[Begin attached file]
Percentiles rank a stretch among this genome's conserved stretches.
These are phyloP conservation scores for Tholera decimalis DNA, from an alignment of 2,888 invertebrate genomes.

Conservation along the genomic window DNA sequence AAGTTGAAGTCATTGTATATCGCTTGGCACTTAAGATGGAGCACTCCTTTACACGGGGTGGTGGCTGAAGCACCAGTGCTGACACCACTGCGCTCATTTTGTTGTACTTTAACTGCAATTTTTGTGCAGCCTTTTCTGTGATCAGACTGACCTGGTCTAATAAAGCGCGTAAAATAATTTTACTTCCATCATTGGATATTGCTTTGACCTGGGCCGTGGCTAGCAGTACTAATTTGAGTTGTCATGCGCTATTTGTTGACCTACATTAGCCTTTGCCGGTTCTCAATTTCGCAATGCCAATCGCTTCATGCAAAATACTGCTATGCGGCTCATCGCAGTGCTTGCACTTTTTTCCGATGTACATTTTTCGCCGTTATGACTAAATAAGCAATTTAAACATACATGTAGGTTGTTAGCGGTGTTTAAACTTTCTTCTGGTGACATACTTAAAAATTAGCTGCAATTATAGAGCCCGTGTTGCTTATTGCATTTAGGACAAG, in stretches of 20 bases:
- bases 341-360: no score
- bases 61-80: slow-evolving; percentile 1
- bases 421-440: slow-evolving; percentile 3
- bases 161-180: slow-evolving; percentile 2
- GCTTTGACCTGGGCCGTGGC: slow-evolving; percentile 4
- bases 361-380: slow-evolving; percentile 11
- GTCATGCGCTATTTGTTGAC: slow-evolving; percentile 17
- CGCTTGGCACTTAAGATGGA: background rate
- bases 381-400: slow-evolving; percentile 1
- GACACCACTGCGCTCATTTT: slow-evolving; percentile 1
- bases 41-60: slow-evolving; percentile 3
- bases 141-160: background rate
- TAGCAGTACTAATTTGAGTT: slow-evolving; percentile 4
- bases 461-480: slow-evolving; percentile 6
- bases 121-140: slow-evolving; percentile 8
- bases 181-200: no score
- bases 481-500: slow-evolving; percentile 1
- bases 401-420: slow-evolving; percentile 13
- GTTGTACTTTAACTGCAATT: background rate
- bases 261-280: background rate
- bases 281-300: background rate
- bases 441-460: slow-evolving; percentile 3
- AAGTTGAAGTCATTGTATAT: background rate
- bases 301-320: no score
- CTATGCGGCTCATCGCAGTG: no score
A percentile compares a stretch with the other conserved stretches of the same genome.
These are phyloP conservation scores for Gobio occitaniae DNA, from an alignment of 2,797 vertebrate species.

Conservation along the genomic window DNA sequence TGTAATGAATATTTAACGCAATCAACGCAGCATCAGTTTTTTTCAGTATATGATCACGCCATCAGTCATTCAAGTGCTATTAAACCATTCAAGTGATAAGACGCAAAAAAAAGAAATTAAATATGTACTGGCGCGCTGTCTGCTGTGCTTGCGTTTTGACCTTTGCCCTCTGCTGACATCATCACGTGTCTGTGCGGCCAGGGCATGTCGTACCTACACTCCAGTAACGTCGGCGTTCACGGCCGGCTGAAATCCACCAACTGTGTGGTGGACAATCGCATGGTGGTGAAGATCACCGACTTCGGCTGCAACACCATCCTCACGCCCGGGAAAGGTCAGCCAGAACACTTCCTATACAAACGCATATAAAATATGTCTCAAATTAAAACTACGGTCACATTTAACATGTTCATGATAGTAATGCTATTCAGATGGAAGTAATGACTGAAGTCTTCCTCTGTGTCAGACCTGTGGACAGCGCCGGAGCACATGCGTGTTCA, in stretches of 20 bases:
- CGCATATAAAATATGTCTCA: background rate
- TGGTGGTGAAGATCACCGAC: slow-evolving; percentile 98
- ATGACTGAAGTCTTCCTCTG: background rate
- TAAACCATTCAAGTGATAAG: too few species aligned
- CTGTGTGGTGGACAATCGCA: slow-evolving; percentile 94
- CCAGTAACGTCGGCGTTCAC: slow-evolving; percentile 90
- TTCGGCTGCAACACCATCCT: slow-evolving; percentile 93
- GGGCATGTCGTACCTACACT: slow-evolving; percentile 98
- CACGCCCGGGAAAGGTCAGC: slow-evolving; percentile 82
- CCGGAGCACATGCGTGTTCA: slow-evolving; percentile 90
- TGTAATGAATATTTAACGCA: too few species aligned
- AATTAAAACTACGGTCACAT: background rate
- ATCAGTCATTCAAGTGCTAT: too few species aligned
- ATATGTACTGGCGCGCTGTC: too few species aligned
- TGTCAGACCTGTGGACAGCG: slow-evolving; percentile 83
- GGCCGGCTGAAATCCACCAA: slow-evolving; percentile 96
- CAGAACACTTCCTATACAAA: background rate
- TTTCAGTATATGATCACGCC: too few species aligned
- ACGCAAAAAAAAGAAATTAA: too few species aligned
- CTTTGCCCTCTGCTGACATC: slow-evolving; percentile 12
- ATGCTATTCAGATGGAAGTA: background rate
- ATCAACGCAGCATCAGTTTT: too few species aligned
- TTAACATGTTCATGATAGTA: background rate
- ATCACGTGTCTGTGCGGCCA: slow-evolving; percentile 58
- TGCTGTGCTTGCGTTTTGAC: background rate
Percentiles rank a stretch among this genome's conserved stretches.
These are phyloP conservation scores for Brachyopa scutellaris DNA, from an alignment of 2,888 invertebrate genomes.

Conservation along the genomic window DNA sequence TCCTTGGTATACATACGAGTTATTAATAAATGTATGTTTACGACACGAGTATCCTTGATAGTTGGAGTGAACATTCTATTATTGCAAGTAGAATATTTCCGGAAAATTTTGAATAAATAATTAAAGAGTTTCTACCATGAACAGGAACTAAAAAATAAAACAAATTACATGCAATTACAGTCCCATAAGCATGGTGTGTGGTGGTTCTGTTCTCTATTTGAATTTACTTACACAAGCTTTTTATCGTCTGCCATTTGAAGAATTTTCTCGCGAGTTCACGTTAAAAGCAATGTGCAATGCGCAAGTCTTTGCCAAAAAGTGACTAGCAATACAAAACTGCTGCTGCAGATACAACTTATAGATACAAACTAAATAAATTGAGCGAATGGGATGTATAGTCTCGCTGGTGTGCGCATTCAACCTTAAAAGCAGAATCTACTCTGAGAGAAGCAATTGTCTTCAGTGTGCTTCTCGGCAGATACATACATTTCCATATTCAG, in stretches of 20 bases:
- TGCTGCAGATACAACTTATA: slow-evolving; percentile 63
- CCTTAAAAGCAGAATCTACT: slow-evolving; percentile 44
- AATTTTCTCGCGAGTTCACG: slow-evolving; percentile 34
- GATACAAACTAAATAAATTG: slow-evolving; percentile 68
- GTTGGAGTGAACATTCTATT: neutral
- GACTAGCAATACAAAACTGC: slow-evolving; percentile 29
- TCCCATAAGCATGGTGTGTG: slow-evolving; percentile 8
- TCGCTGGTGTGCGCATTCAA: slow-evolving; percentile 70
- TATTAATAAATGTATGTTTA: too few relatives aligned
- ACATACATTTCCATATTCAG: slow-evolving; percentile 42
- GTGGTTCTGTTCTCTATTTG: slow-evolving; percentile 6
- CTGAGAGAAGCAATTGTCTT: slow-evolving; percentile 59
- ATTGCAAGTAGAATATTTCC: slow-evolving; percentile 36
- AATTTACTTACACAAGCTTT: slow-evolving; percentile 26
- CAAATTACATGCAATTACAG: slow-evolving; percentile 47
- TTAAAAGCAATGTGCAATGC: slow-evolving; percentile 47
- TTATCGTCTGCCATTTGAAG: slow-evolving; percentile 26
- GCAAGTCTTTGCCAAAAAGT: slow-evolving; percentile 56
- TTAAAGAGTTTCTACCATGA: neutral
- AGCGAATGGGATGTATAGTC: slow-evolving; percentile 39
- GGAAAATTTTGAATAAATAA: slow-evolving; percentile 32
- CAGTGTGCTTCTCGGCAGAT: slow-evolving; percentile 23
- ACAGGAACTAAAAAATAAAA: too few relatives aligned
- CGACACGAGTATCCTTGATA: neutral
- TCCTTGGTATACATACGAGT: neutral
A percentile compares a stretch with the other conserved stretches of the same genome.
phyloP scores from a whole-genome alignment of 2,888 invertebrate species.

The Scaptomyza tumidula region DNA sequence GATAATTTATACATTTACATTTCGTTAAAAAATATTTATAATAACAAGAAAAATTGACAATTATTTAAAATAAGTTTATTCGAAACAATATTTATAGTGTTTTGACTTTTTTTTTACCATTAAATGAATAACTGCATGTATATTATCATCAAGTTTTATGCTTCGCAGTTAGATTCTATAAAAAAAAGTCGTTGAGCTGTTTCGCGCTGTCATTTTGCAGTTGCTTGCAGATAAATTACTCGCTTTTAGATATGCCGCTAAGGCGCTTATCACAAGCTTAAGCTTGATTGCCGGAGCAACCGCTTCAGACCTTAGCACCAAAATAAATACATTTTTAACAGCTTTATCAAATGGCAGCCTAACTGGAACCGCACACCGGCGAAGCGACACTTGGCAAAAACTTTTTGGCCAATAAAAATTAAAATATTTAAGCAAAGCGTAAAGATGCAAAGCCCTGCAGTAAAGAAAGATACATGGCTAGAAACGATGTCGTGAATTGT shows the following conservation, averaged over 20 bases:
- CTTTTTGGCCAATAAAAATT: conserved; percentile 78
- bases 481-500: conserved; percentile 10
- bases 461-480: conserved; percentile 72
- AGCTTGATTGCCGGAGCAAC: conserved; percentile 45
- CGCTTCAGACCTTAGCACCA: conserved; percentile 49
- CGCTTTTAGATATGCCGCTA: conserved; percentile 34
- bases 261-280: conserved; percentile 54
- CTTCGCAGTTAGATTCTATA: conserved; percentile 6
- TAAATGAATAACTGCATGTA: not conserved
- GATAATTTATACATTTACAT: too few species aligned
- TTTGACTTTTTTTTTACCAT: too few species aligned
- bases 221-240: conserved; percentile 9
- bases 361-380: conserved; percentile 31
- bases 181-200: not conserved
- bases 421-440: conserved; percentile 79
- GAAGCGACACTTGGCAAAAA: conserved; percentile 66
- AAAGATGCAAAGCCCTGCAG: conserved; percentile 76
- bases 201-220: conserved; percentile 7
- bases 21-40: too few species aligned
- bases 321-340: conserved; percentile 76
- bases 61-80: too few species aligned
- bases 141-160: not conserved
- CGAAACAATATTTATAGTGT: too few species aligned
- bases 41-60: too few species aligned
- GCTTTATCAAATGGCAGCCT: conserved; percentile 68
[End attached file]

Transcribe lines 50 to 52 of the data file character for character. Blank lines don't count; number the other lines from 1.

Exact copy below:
- ACGCAAAAAAAAGAAATTAA: too few species aligned
- CTTTGCCCTCTGCTGACATC: slow-evolving; percentile 12
- ATGCTATTCAGATGGAAGTA: background rate